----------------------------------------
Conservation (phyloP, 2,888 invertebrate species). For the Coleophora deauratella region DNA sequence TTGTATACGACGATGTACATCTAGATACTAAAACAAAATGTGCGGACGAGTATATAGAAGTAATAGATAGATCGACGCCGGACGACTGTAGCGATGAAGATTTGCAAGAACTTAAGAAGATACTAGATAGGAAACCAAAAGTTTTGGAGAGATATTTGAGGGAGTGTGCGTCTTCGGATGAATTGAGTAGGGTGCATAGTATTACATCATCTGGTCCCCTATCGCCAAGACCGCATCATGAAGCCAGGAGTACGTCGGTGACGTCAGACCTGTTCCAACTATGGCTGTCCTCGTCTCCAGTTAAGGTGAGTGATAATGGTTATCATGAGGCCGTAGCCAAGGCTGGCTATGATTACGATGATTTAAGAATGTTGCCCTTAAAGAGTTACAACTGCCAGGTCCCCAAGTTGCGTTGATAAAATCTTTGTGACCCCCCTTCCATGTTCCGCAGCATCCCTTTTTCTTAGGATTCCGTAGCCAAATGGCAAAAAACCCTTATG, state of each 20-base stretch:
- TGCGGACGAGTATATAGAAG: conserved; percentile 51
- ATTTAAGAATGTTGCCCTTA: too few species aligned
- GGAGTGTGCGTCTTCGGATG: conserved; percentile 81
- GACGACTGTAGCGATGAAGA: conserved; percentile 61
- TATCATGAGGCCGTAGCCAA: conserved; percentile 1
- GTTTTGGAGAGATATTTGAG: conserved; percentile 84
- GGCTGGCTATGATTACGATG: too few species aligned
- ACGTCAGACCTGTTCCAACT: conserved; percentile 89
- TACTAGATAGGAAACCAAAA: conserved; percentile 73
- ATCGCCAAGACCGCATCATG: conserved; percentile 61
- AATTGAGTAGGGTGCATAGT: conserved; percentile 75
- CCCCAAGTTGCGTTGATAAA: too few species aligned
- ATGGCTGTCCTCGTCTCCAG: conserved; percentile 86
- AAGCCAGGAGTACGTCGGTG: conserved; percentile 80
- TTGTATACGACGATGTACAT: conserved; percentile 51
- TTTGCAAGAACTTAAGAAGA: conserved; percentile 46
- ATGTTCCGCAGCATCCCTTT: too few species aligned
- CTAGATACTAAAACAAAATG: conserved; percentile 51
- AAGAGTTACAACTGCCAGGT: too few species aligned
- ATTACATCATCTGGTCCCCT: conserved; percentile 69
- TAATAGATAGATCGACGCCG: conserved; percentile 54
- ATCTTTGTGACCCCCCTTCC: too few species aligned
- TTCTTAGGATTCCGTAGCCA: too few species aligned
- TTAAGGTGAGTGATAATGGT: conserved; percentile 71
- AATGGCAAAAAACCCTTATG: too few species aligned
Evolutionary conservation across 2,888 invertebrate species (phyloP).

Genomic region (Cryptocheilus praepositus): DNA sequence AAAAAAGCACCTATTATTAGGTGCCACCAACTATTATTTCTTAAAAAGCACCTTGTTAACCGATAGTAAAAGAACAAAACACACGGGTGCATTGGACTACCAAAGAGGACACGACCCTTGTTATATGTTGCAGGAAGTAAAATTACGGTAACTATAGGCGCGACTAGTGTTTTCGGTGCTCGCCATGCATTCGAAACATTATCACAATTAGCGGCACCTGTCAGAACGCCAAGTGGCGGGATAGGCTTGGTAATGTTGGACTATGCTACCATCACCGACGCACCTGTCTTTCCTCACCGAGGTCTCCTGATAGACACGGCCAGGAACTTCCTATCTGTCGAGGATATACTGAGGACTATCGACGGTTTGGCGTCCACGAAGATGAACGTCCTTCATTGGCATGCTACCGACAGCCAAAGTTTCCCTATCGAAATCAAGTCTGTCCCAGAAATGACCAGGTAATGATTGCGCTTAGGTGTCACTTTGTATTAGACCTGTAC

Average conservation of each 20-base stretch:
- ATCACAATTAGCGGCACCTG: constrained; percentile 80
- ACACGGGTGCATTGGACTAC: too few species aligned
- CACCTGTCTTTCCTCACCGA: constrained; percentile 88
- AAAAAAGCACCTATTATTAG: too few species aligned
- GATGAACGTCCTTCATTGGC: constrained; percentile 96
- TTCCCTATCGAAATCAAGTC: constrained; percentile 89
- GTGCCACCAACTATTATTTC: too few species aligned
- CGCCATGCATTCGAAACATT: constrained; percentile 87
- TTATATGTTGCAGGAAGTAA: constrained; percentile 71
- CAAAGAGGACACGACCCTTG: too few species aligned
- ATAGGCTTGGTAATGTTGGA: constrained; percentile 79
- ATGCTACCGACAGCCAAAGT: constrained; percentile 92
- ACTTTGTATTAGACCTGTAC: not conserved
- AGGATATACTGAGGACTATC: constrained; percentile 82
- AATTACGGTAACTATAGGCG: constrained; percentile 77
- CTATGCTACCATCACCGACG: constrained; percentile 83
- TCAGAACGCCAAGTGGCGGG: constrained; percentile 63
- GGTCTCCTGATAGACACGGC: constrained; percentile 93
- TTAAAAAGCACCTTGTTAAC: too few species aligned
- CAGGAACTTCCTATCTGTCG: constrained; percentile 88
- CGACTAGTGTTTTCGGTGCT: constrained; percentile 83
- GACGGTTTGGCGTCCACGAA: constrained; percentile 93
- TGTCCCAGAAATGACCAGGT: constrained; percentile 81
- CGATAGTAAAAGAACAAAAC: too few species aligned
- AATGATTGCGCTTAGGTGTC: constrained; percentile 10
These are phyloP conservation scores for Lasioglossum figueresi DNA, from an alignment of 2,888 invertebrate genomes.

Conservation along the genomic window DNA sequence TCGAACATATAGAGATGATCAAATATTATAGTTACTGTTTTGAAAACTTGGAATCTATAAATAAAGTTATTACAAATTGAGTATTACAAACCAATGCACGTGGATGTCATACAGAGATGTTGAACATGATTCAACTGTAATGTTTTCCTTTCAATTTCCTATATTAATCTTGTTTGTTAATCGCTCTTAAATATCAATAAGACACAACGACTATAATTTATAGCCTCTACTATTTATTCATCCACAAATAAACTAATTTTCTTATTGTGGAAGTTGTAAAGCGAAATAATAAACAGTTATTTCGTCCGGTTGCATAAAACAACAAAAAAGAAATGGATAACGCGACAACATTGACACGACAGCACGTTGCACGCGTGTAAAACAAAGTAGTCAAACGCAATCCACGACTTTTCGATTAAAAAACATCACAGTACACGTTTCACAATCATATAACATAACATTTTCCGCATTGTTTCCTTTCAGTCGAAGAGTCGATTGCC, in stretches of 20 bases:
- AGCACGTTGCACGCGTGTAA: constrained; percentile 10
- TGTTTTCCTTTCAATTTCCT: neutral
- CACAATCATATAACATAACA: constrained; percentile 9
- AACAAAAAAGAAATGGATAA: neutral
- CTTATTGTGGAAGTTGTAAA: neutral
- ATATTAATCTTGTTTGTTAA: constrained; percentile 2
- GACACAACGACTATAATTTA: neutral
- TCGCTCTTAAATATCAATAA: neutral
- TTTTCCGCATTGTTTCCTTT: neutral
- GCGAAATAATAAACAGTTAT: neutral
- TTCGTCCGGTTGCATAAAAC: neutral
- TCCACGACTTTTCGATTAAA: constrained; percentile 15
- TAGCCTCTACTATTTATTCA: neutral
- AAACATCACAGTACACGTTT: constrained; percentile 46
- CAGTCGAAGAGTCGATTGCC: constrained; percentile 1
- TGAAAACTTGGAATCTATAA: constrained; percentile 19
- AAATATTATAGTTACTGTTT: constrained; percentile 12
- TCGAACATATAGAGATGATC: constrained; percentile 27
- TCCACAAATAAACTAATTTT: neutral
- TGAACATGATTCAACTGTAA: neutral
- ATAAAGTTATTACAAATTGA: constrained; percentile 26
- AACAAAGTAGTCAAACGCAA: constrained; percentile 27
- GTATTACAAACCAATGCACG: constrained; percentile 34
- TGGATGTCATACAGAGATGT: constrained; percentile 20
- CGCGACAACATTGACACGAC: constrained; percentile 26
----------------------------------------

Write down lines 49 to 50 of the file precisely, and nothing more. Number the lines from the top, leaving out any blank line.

- CAGGAACTTCCTATCTGTCG: constrained; percentile 88
- CGACTAGTGTTTTCGGTGCT: constrained; percentile 83